It is admired, respected, feared and hated in equal measure depending on where you live and what your livelihood is. It also inspires, has an aura of its own, is the subject of myths and legends, and symbolises strength and power. It is even depicted as a vessel of powerful deities and worshipped. It has adorned the emblems of kings and emperors. Indeed, it is a royal beast.
It is known for its adaptability, for it has survived, and once thrived, in terrains as different as the hot and humid, almost non-navigable mangroves of the Gangetic Delta called the Sunderbans in India and Bangladesh, the tropical and subtropical forests, moist evergreen forests and tropical dry forests in India, the temperate forests up to an altitude of 4,000m in Bhutan, and the freezing temperate mixed forests in Russia, Northeast China and the Korean Peninsula.
Yet the big cat is in danger, in danger of extinction, because the very people who admire and respect it also love and hate it. They hate it because they believe it is encroaching upon their land, instead of the other way round, and attacks and kills their cattle, even fellow folk. They love it, because they can hunt it and earn precious money by selling its skin, bones, teeth, organs and other parts. The bulk of the profit goes to middlemen and end suppliers, though.
So with the “Year of the Tiger” a week away, it’s an opportune moment to consider the plight of the big cats, and real action to provide them and their habitats foolproof protection.
After more than 100 years of continuous decline, the number of wild tigers increased for the first time in 2015. But that is the only bit of good news, for the species is threatened in all its habitats across South Asia, Southeast Asia and East Asia. The fact that the number of wild tigers has declined drastically from more than 100,000 at the turn of the last century to just about 3,900 today is enough reason for us to mourn.
The tiger no longer burns bright in “the forests of the night”, as William Blake conceived it in his eponymous poem The Tyger. It no longer seems that an “immortal hand or eye” framed its “fearful symmetry”. Rather it appears “he who made the Lamb” favoured such innocent, cuddly creatures to survive the wrath of humans despite falling under their knives in millions each year, not the one that sits atop the food chain.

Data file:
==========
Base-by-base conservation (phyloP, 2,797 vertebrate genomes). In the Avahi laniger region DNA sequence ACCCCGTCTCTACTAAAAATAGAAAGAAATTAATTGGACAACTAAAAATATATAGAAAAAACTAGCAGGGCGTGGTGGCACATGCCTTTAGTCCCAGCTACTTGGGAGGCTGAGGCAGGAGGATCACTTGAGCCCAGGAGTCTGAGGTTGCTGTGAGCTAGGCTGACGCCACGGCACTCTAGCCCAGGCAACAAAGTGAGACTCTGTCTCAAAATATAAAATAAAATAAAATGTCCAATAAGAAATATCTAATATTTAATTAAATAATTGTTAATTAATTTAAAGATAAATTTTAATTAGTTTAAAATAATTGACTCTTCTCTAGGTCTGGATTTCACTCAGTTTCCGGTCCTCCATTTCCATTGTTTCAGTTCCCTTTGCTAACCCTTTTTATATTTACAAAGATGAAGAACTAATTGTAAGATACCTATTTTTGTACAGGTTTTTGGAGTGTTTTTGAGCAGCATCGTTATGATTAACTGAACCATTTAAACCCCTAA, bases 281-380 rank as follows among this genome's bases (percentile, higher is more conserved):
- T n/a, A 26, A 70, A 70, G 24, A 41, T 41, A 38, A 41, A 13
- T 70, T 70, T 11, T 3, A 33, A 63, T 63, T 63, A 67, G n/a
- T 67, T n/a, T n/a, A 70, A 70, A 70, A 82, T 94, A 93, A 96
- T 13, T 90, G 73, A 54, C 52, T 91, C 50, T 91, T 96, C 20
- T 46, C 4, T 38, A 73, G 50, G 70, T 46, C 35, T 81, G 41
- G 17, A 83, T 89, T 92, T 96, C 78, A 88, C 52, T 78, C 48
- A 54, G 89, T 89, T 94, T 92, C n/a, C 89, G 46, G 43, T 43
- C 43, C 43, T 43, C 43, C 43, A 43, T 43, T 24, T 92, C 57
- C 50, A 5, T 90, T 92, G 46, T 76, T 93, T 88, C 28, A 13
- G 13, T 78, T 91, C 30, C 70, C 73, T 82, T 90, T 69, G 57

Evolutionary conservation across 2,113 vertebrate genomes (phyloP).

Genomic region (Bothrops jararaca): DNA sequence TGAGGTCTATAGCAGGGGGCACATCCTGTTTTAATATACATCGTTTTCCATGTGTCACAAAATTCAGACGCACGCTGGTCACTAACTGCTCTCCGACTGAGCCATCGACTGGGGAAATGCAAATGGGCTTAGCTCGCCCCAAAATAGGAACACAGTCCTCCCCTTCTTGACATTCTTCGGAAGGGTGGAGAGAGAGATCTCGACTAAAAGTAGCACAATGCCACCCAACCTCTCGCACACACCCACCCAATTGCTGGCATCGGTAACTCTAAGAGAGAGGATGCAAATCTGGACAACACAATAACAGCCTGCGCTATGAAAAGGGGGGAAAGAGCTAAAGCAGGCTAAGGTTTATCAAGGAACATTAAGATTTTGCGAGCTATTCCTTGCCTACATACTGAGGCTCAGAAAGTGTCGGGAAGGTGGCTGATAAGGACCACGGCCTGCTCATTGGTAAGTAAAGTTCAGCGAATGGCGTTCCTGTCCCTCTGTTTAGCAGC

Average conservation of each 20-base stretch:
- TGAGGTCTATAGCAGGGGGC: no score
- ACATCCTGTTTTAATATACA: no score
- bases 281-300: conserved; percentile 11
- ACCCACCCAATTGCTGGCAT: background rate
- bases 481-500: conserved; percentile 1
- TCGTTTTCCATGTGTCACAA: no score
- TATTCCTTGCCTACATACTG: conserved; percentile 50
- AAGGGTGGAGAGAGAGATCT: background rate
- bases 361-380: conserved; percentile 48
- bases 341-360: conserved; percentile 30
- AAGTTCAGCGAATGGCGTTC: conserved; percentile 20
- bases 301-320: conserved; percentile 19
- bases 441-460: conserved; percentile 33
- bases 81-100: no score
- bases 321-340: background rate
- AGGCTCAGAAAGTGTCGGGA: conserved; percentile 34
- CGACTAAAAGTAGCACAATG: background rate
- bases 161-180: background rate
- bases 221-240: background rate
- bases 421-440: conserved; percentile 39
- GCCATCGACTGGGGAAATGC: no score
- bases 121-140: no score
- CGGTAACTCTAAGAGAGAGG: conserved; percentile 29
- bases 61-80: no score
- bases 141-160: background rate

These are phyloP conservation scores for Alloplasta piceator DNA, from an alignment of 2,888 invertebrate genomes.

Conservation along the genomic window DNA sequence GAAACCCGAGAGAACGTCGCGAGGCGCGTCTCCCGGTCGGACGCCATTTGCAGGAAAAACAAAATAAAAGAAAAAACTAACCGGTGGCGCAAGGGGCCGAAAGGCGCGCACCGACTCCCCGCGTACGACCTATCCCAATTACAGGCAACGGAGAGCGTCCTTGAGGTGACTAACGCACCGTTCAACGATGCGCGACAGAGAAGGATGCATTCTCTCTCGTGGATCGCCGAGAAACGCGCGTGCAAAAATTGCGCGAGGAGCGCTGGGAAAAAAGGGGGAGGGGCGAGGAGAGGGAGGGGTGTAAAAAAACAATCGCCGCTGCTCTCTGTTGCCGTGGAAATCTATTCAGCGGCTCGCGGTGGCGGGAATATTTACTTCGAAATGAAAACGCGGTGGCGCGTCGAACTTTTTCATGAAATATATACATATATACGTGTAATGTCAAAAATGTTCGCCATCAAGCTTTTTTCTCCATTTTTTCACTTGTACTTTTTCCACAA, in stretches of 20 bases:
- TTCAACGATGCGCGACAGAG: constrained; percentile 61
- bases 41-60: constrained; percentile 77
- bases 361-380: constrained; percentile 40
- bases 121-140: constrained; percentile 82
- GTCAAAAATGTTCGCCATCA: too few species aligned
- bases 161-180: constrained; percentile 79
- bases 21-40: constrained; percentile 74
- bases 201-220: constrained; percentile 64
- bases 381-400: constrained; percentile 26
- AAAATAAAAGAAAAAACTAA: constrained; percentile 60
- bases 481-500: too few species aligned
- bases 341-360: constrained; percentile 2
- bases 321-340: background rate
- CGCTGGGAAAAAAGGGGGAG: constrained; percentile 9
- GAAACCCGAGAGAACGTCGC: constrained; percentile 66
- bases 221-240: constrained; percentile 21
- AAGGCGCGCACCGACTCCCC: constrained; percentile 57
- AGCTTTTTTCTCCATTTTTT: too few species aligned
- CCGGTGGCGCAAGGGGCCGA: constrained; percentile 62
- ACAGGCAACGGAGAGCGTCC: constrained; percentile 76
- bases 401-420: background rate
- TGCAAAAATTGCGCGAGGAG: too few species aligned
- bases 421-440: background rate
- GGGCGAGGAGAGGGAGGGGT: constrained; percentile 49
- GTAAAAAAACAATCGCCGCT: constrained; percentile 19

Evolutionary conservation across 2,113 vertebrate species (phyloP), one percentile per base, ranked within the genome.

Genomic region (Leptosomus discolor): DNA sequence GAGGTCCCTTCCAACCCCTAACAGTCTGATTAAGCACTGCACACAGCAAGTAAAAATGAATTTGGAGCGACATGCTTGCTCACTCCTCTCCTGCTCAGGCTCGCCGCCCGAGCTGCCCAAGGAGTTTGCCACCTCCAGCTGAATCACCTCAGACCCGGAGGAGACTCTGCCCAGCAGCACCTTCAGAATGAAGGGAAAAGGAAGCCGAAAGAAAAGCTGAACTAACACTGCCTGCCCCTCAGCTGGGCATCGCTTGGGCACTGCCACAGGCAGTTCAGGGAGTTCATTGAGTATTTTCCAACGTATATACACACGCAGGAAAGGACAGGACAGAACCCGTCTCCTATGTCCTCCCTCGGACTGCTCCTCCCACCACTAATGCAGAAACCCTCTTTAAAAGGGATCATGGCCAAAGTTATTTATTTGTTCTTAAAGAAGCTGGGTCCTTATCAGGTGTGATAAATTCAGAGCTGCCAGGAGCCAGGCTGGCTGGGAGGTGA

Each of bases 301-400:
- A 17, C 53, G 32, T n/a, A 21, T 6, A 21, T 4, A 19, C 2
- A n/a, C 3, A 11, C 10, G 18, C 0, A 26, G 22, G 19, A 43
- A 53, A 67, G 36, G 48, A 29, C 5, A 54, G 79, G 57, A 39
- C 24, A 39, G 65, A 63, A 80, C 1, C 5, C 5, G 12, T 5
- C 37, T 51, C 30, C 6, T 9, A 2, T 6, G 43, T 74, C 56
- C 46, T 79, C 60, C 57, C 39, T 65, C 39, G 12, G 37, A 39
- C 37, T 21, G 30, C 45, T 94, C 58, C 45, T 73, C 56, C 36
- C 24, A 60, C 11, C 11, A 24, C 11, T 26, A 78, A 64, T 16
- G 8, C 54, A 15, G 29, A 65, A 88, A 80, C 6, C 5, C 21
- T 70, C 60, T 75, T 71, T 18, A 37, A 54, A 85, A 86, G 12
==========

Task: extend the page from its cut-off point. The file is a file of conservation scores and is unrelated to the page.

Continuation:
Consider this. With 2,226 wild tigers, India is home to the largest tiger population in the world,－about 60 per cent of the global total. But in 2021 alone, more than 120 tiger deaths were reported in the country, with most of the animals falling victim to poaching, with a few killed in man-animal conflicts.
Tiger habitats across countries are shrinking at an alarming pace, mainly due to the rising demand for forest products, especially timber, cultivable land, and mining. In other words, greed and development. And shrinking habitats mean more conflicts among tigers, because normally a tiger’s range covers 100sq km, declining prey populations and frequent human-tiger encounters.
The tiger depends on the forest, they say, and the forest depends on the tiger. So with the tigers gone, the forests too would go, sooner rather than later.
The tiger has survived for thousands of years, the last 100-odd years against all odds. But perhaps it cannot withstand the human onslaught anymore, and could soon become extinct in the wild.
In fact, the world has already lost the Bali, Javan and Caspian tigers, the first of these in the 1950s, the last two in the 1970s. The Bali and Javan tigers were not only hunted to extinction but also their natural habitats were turned into cultivable land or used for infrastructure.
If governments and political leaders do not stop paying lip service and instead take serious measures to conserve the natural habitats of tigers and end the menace of poaching, the tiger could soon be in the company of the only mythical beast in the Chinese Zodiac – the dragon.
The Year of the Tiger would still be celebrated but kids won’t be able to admire the beauty and power of a tiger in real flesh and blood in its natural habitat.
OP Rana is senior editor with China Daily. The opinions expressed here are his own and do not necessarily represent the views of China Daily and its website.
CHINA DAILY/ASIA NEWS NETWORK